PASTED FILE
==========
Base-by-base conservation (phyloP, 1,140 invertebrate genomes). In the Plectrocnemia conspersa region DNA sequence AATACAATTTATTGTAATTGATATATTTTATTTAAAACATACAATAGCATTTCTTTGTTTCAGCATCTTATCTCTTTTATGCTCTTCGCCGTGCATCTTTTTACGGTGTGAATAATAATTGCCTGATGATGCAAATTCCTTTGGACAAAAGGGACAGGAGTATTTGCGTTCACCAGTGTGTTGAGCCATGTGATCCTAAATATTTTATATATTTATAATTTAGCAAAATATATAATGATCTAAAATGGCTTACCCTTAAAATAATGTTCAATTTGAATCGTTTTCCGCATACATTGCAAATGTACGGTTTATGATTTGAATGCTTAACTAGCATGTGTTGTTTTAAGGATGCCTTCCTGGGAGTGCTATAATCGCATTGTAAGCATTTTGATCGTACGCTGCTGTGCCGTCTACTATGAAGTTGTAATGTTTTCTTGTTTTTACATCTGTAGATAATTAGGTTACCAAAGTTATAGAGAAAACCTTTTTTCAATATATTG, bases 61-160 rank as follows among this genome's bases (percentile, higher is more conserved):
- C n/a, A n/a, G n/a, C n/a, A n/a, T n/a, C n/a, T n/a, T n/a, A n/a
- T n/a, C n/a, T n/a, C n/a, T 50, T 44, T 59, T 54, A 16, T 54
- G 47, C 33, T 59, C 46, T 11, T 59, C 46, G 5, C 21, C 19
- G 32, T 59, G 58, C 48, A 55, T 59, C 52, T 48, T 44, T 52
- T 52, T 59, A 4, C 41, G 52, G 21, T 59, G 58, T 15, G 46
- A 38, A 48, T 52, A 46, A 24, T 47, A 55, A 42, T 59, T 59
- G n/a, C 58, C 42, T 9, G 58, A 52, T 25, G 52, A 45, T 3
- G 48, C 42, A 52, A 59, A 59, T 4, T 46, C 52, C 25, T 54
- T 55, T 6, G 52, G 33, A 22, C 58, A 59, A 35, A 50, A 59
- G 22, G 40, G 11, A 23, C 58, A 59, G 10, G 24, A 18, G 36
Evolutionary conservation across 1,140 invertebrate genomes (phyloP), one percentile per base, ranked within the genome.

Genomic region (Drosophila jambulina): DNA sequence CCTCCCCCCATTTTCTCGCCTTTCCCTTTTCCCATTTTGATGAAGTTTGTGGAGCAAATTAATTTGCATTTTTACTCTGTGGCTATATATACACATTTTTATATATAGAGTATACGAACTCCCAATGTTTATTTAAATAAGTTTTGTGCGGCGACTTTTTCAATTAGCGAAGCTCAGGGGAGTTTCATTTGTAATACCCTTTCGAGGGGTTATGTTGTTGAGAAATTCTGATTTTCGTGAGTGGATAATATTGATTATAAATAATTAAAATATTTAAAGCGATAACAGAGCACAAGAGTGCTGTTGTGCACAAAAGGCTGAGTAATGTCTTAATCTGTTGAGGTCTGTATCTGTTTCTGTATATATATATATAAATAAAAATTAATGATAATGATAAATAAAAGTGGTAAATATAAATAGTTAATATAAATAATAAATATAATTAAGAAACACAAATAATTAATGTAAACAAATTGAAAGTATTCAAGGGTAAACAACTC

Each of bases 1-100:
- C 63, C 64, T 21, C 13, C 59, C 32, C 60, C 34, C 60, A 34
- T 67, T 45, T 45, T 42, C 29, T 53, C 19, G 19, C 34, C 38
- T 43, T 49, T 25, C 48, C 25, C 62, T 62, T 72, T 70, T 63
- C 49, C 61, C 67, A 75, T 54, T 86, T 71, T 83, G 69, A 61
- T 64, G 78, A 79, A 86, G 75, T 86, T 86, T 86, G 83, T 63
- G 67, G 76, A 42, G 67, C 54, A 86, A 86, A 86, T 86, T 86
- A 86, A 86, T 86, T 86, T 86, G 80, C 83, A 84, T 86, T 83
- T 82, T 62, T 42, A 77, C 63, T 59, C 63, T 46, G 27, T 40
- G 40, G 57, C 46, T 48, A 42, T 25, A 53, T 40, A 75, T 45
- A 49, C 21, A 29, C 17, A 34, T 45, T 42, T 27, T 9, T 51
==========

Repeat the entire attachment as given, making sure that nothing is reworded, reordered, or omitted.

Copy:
Base-by-base conservation (phyloP, 1,140 invertebrate genomes). In the Plectrocnemia conspersa region DNA sequence AATACAATTTATTGTAATTGATATATTTTATTTAAAACATACAATAGCATTTCTTTGTTTCAGCATCTTATCTCTTTTATGCTCTTCGCCGTGCATCTTTTTACGGTGTGAATAATAATTGCCTGATGATGCAAATTCCTTTGGACAAAAGGGACAGGAGTATTTGCGTTCACCAGTGTGTTGAGCCATGTGATCCTAAATATTTTATATATTTATAATTTAGCAAAATATATAATGATCTAAAATGGCTTACCCTTAAAATAATGTTCAATTTGAATCGTTTTCCGCATACATTGCAAATGTACGGTTTATGATTTGAATGCTTAACTAGCATGTGTTGTTTTAAGGATGCCTTCCTGGGAGTGCTATAATCGCATTGTAAGCATTTTGATCGTACGCTGCTGTGCCGTCTACTATGAAGTTGTAATGTTTTCTTGTTTTTACATCTGTAGATAATTAGGTTACCAAAGTTATAGAGAAAACCTTTTTTCAATATATTG, bases 61-160 rank as follows among this genome's bases (percentile, higher is more conserved):
- C n/a, A n/a, G n/a, C n/a, A n/a, T n/a, C n/a, T n/a, T n/a, A n/a
- T n/a, C n/a, T n/a, C n/a, T 50, T 44, T 59, T 54, A 16, T 54
- G 47, C 33, T 59, C 46, T 11, T 59, C 46, G 5, C 21, C 19
- G 32, T 59, G 58, C 48, A 55, T 59, C 52, T 48, T 44, T 52
- T 52, T 59, A 4, C 41, G 52, G 21, T 59, G 58, T 15, G 46
- A 38, A 48, T 52, A 46, A 24, T 47, A 55, A 42, T 59, T 59
- G n/a, C 58, C 42, T 9, G 58, A 52, T 25, G 52, A 45, T 3
- G 48, C 42, A 52, A 59, A 59, T 4, T 46, C 52, C 25, T 54
- T 55, T 6, G 52, G 33, A 22, C 58, A 59, A 35, A 50, A 59
- G 22, G 40, G 11, A 23, C 58, A 59, G 10, G 24, A 18, G 36
Evolutionary conservation across 1,140 invertebrate genomes (phyloP), one percentile per base, ranked within the genome.

Genomic region (Drosophila jambulina): DNA sequence CCTCCCCCCATTTTCTCGCCTTTCCCTTTTCCCATTTTGATGAAGTTTGTGGAGCAAATTAATTTGCATTTTTACTCTGTGGCTATATATACACATTTTTATATATAGAGTATACGAACTCCCAATGTTTATTTAAATAAGTTTTGTGCGGCGACTTTTTCAATTAGCGAAGCTCAGGGGAGTTTCATTTGTAATACCCTTTCGAGGGGTTATGTTGTTGAGAAATTCTGATTTTCGTGAGTGGATAATATTGATTATAAATAATTAAAATATTTAAAGCGATAACAGAGCACAAGAGTGCTGTTGTGCACAAAAGGCTGAGTAATGTCTTAATCTGTTGAGGTCTGTATCTGTTTCTGTATATATATATATAAATAAAAATTAATGATAATGATAAATAAAAGTGGTAAATATAAATAGTTAATATAAATAATAAATATAATTAAGAAACACAAATAATTAATGTAAACAAATTGAAAGTATTCAAGGGTAAACAACTC

Each of bases 1-100:
- C 63, C 64, T 21, C 13, C 59, C 32, C 60, C 34, C 60, A 34
- T 67, T 45, T 45, T 42, C 29, T 53, C 19, G 19, C 34, C 38
- T 43, T 49, T 25, C 48, C 25, C 62, T 62, T 72, T 70, T 63
- C 49, C 61, C 67, A 75, T 54, T 86, T 71, T 83, G 69, A 61
- T 64, G 78, A 79, A 86, G 75, T 86, T 86, T 86, G 83, T 63
- G 67, G 76, A 42, G 67, C 54, A 86, A 86, A 86, T 86, T 86
- A 86, A 86, T 86, T 86, T 86, G 80, C 83, A 84, T 86, T 83
- T 82, T 62, T 42, A 77, C 63, T 59, C 63, T 46, G 27, T 40
- G 40, G 57, C 46, T 48, A 42, T 25, A 53, T 40, A 75, T 45
- A 49, C 21, A 29, C 17, A 34, T 45, T 42, T 27, T 9, T 51